GGrandmad LLouisei was a homemaker. If she was not in the garden or at the tobacco barn, you would find her in the house cooking, cleaning, reading the Bible and singing. There were times when I and my cousins would be playing in the basement and you would think that there was an entire congregation upstairs because my grandmother would sing herself happy. Her favorite hymn was I Need Thee, Every Hour.

Praising God was and remains a staple in my family. The Spiritual Lites, a Gospel Quartet group of my uncles, my dad, their cousins and friends used to rehearse in the basement of my grandparent’s home turning it into, at times, a church service. The group is still going strong after more than 50 years with my Uncle Clyde Cash, a founding member, leading the group. Uncle Louis and my dad, Leroy, were also past leaders of the group. Here is an excerpt of one of the songs my dad wrote before he died in 2001 entitled, “Meet me There”:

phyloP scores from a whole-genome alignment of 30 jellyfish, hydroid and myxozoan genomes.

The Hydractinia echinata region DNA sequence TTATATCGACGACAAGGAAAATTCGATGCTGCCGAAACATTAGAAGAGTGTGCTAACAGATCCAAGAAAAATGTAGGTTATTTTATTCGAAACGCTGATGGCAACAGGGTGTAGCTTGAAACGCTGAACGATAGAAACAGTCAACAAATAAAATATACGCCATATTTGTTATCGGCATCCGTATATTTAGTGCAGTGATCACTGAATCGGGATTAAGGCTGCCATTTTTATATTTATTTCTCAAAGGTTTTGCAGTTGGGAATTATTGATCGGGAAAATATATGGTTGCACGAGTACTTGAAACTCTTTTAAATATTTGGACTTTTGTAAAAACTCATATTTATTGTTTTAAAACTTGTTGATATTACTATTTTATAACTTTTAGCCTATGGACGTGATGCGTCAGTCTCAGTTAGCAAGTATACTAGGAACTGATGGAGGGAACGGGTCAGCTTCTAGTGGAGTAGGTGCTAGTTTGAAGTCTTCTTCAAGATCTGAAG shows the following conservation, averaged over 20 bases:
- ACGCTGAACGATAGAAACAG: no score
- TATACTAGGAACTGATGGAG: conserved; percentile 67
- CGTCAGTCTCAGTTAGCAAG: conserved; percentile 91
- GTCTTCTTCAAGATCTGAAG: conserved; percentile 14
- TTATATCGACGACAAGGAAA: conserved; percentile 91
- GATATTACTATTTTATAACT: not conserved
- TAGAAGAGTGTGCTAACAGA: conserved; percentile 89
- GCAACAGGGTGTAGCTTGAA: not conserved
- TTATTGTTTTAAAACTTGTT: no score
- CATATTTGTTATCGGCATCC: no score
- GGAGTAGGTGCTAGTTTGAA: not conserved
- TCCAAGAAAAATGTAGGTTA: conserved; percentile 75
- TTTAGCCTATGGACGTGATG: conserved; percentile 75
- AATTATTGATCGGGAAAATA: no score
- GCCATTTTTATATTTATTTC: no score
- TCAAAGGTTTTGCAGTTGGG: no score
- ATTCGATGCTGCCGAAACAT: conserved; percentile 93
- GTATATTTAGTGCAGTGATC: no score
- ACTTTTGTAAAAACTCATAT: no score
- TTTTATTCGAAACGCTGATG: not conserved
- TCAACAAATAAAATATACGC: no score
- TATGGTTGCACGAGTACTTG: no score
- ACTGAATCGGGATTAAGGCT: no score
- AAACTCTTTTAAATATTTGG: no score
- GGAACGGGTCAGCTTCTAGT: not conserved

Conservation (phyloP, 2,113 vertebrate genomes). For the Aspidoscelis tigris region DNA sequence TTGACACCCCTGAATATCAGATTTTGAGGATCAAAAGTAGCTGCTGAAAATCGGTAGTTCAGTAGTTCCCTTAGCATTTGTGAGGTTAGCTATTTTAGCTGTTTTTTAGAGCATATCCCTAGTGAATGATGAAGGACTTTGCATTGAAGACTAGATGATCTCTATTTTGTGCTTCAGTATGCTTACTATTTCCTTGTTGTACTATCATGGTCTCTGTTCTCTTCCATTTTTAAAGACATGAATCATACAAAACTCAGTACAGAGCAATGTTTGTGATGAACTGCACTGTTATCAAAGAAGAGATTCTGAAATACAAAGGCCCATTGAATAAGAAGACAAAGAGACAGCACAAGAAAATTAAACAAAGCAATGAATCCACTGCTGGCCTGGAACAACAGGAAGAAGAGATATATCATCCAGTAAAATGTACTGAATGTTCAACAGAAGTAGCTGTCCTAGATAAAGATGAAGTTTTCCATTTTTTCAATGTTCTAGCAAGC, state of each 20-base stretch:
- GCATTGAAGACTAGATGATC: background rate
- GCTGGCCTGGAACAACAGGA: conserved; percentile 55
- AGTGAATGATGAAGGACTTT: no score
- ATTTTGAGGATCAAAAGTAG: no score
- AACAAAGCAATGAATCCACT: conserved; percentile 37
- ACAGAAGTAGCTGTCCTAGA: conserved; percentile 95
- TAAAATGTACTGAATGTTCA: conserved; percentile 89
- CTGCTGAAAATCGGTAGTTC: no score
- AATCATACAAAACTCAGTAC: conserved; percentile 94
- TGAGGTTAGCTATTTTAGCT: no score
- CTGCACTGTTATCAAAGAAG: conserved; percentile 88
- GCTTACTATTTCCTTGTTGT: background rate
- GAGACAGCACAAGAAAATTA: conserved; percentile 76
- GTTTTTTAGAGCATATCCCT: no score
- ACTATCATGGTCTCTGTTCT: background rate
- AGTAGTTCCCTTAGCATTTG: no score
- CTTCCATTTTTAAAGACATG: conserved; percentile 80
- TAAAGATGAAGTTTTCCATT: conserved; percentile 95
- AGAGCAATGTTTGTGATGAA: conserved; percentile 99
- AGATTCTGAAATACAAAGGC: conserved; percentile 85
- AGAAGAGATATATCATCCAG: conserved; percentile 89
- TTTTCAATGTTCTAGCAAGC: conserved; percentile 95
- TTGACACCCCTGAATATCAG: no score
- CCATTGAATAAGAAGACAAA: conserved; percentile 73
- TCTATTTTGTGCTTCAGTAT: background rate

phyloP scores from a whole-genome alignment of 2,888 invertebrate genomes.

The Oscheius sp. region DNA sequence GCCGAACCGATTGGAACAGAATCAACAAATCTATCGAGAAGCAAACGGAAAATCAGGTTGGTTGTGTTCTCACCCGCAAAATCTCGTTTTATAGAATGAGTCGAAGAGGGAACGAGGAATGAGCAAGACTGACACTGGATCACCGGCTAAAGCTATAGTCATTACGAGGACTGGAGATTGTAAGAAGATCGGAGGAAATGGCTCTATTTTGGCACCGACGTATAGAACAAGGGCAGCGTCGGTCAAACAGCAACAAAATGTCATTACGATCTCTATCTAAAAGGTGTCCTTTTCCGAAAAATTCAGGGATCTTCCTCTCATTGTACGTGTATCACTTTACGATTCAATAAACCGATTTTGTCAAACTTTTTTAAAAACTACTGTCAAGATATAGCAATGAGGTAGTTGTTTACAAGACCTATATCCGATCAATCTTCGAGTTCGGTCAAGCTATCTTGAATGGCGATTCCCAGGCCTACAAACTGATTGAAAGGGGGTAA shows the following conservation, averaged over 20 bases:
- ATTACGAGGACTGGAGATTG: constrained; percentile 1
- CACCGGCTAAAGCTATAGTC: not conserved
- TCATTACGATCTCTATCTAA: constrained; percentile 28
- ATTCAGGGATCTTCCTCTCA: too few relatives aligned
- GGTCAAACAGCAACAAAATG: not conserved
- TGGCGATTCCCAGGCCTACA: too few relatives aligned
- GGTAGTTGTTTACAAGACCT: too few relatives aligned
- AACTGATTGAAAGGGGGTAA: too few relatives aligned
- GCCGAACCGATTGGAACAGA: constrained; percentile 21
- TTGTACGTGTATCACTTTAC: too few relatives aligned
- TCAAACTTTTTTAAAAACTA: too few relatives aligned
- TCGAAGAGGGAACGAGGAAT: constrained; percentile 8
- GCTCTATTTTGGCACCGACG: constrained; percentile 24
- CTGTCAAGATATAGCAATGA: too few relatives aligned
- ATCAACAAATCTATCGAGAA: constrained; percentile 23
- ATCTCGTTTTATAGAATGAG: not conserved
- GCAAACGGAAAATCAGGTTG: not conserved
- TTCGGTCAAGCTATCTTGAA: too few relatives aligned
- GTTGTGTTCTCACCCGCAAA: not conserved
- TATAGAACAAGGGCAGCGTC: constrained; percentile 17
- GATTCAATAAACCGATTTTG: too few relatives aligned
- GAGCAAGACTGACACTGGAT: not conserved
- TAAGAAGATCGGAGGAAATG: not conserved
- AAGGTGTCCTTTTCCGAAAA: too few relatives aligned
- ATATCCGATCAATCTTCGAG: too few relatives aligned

Come on and meet me
Meet me there
Where no storm clouds
shall rise, oh yeah
Come on and meet me
Meet me there
Where no storm clouds
shall rise.
There’s nothing but joy
Over there
Where no storm clouds
shall rise.
There’s nothing but a
peace
Over there
Where no storm clouds
shall rise….

Granddaddy Roy loved God. One of his favorite hymns was Amazing Grace. He was willing to give a honest day of work, willing to give a helping hand, quick to laugh, humble and wanted to give his children a better life. These are all attributes that he instilled in his children and grandchildren. These attributes also applied to my great uncles and aunts and their children.

We are still researching family history and trying to reconcile census data, stories passed down through generations and old documents. Because of the dedication of my cousin Rev. Lottie Lawson Sneed, who we have deemed as the family’s historian, we come closer to identifying unknown ancestors each year and appreciating the sacrifices that they made.

From roots in slavery, as sharecroppers and farmers in this community to now having descendants who are pastors, preachers, business owners, professional singers and musicians, law enforcement officers, educators, writers, athletes, social workers, therapists, nurses, engineers and the list goes on proves that undying strength, perseverance and faith in God are engraved in our DNA.